Experimental Impact of Mucopolysaccharidosis on Right Atrial Contractile Capacity of Skinned Fibers | Abstract
Clinical & Experimental Cardiology

Clinical & Experimental Cardiology
Open Access

ISSN: 2155-9880


Experimental Impact of Mucopolysaccharidosis on Right Atrial Contractile Capacity of Skinned Fibers

Constanze Bening, Ahmad Abugameh, Nicole Stumpf, Christian-Friedrich Vahl and Uwe Mehlhorn

Objective: Mucopolysaccharidosis is a group of inherited lysosomal storage disorders caused by the absence of an enzyme, contributing to the degradation of the Glycosaminoglycans (GAG). To evaluate if storage of GAGs affects the contractile capacity, we compared the contractile performance of patients with and without MPS in a skinned fiber model.

Methods: Right auricle tissue from 12 patients (4 MPS, 8 Non-MPS) undergoing cardiac operation for Mitral Valve Stenosis (MS) or Mitral Valve Regurgitation (MR) was harvested prior to implementation of extracorporal Circulation (ECC). The trabeculae are resected from the right auricle; the tissue was dissected down to small bundles of fibers. They were chemically skinned by removal of cell membrane-dependent properties to gain the actin-myosinformation. These bundles are dissected in single fiber stripes. The fibers were exposed to a gradual increase of calcium concentration (pCa) and the corresponding force was measured and recorded.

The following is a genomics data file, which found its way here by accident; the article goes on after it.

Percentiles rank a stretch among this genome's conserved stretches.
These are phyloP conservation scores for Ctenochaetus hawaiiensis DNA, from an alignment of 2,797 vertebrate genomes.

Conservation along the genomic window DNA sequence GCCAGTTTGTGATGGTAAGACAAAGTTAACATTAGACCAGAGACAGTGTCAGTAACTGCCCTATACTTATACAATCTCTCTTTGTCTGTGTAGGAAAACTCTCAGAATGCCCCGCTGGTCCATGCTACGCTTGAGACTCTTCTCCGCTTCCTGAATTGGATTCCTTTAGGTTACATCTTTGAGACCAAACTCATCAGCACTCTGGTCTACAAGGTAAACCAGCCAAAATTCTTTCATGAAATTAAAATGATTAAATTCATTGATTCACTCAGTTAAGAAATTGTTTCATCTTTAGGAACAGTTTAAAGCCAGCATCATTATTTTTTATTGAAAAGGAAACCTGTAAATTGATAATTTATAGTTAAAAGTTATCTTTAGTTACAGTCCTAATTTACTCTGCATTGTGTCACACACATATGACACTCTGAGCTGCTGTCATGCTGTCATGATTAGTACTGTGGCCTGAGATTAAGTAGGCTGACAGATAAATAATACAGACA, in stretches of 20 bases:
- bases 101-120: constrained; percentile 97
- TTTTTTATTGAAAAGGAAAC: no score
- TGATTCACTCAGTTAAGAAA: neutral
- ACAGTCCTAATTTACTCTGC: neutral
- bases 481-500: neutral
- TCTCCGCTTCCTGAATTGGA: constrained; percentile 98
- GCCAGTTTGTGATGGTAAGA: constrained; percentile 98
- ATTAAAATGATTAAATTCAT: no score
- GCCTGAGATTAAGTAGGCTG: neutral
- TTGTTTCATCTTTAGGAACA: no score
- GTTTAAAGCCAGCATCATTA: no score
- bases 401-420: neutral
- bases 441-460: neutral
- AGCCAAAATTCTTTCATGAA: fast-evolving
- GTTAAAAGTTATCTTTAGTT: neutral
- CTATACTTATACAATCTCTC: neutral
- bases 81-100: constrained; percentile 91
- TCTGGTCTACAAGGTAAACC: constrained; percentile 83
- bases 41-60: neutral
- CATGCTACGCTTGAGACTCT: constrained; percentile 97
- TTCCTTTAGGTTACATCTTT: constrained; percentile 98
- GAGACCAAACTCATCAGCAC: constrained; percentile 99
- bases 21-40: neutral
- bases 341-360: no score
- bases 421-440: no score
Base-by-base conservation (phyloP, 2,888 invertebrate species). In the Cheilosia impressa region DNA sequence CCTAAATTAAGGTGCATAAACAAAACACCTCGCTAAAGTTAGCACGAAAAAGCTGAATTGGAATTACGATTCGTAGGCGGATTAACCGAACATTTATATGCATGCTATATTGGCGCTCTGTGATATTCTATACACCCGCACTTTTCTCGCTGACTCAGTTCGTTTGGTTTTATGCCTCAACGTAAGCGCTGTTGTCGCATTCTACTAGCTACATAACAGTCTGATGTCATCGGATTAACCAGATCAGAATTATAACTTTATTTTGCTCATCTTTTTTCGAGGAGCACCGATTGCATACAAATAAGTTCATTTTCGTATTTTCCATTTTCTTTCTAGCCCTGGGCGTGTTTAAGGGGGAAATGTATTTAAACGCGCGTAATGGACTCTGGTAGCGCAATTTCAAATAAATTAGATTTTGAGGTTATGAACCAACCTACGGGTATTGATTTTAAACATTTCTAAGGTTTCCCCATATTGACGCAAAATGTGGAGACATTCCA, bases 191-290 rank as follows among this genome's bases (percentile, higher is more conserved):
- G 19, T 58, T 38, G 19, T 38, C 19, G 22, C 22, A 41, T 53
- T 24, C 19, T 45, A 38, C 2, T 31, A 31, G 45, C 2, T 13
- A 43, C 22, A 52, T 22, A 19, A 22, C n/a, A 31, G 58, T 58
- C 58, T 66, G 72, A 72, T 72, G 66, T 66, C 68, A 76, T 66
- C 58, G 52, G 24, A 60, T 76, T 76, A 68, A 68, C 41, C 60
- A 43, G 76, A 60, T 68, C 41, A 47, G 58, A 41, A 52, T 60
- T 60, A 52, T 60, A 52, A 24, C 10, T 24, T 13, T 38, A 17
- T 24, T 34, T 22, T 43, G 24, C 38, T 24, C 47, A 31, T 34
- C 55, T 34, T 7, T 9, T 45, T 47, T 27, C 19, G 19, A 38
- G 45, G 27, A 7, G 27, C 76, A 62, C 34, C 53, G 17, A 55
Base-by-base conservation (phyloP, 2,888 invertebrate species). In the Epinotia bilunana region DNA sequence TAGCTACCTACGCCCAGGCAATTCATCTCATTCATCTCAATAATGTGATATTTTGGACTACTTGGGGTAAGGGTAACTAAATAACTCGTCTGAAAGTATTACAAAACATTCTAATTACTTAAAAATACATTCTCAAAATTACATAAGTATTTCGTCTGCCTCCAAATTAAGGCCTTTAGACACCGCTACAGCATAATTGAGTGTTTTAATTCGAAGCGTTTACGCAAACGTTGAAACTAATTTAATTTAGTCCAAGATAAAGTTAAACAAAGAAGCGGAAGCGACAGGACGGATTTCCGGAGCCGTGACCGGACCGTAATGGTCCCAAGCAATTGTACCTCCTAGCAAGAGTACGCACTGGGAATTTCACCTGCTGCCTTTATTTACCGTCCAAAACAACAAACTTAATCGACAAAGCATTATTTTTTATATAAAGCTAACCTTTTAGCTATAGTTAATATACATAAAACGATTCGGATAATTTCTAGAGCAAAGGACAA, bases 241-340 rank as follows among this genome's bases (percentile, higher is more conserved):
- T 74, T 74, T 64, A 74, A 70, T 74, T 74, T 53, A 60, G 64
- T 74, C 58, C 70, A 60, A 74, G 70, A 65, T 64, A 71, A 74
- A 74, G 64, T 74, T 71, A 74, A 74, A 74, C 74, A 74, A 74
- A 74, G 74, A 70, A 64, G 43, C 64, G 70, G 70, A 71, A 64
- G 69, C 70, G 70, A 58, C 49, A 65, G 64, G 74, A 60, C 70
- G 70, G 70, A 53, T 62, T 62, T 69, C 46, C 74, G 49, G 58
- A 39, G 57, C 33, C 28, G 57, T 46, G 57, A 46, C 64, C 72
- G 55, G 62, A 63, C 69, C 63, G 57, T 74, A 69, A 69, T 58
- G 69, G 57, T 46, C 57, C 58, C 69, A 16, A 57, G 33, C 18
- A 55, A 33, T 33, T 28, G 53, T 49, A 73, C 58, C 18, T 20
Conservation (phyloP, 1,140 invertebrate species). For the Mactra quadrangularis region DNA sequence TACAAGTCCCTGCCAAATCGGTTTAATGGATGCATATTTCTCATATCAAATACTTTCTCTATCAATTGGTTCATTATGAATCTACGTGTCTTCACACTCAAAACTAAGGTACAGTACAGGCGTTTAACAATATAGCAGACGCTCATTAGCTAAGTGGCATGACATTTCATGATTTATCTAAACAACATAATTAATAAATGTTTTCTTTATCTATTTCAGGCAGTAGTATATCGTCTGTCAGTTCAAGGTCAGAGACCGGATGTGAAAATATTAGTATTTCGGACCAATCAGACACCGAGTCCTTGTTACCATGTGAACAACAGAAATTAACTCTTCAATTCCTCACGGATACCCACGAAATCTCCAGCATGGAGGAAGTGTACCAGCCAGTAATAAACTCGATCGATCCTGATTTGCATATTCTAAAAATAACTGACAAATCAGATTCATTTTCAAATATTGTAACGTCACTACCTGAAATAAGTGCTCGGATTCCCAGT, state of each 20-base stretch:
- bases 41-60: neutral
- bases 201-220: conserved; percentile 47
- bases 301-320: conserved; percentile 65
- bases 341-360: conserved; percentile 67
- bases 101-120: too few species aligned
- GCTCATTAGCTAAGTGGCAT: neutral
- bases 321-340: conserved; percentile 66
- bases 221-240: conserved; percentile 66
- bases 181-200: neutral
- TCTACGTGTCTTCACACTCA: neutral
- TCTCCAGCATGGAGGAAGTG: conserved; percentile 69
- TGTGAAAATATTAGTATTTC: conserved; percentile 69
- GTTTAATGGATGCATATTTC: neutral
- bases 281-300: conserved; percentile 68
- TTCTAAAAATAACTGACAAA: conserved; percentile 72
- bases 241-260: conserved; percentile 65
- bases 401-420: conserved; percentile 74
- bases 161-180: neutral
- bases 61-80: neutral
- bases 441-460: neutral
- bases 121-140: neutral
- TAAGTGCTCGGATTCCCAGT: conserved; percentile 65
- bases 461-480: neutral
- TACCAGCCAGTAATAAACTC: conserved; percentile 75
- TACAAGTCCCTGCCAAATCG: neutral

Results: 1.) pCa-force development was significant lower in fibers with MPS (p max 2.2 ± 0.1 mN) than in fibers with MS (3.4 ± 0.7 mN, p 0.03) or MR (4.6 ± 0.9 mN, p 0.04). 2.) The pCa-force values of fibers with mitral valve stenosis and regurgitation did not differ significantly at single steps of calcium concentration among each other (p 0.3). 3.) Fibers with MR developed significant more force at almost all steps of calcium concentration than those with MPS (p 0.02) 4.) Fibers with MS developed only once significant more force compared to MPS fibers: pCa 5.5: 1.6 mN vs. 0.3 mN, p 0.02. 5.) Calcium sensitivity is similar in patients with MPS and MR (pCa 4.5), but different in patients with MS (pCa 5).

Conclusion: Patients with MPS develop significantly less force at similar calcium concentrations compared to patients with a mitral valve stenosis or regurgitation. We suggest that impairment of the contractile apparatus due to the accumulation of GAGs leads to early onset left ventricular hypertrophy and diastolic dysfunction limiting the ventricular filling. This stands in opposition to patients with mitral valve regurgitation with volume overload due to incomplete valve closure.